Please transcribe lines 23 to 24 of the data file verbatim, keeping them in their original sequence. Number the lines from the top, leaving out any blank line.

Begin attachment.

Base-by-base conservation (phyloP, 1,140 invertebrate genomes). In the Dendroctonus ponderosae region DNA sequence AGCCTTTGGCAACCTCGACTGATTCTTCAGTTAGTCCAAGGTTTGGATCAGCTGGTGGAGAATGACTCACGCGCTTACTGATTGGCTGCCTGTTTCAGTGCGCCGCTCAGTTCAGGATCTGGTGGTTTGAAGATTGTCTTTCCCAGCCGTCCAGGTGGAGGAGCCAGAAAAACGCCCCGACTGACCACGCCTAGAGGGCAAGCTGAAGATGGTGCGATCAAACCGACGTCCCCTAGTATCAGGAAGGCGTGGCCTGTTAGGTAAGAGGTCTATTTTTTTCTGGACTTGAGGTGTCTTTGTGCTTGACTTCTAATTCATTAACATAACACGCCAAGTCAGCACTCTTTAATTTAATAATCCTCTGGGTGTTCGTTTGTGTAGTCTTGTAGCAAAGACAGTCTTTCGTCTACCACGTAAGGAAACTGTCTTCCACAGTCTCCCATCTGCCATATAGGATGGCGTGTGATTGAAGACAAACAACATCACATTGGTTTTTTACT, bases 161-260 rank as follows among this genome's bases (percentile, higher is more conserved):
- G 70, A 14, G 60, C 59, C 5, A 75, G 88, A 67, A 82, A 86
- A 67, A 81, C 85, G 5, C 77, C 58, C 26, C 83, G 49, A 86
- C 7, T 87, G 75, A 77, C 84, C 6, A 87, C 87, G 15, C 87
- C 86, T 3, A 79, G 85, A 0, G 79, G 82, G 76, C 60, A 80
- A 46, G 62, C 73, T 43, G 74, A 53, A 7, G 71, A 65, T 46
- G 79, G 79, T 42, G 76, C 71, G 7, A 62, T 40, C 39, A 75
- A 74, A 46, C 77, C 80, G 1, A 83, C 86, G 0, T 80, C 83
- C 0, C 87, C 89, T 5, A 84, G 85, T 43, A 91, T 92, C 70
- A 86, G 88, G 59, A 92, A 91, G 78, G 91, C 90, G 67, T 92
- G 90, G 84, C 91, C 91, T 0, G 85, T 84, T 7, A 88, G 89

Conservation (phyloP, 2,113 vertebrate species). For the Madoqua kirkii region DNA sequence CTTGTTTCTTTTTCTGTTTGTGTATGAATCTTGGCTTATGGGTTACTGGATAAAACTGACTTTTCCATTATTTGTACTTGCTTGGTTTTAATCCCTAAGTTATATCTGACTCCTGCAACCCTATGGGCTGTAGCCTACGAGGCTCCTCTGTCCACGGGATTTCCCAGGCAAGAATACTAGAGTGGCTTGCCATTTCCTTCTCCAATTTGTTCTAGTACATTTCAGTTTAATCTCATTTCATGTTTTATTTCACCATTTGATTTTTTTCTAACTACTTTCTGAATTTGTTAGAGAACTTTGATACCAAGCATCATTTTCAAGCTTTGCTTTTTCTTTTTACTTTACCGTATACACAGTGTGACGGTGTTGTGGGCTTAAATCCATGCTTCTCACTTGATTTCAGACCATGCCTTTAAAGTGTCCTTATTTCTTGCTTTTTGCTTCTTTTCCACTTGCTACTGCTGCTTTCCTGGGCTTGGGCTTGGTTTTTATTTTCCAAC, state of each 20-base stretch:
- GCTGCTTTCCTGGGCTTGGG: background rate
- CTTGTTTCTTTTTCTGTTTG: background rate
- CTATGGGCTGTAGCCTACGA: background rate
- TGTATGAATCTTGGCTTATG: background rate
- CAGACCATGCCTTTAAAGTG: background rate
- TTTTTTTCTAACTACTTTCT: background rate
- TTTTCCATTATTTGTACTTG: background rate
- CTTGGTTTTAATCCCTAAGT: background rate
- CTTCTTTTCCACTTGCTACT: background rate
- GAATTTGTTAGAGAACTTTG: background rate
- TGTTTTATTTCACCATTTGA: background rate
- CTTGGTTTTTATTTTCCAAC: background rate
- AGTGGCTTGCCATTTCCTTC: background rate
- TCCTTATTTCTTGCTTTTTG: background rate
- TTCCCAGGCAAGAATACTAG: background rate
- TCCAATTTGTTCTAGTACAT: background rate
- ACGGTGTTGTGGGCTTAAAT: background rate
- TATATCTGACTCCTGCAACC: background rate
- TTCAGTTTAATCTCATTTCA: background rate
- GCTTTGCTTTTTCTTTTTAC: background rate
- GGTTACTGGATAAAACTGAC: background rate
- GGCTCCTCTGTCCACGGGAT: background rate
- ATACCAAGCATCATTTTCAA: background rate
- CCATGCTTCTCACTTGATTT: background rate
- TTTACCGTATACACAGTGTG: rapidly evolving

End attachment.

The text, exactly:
- TGTTTTATTTCACCATTTGA: background rate
- CTTGGTTTTTATTTTCCAAC: background rate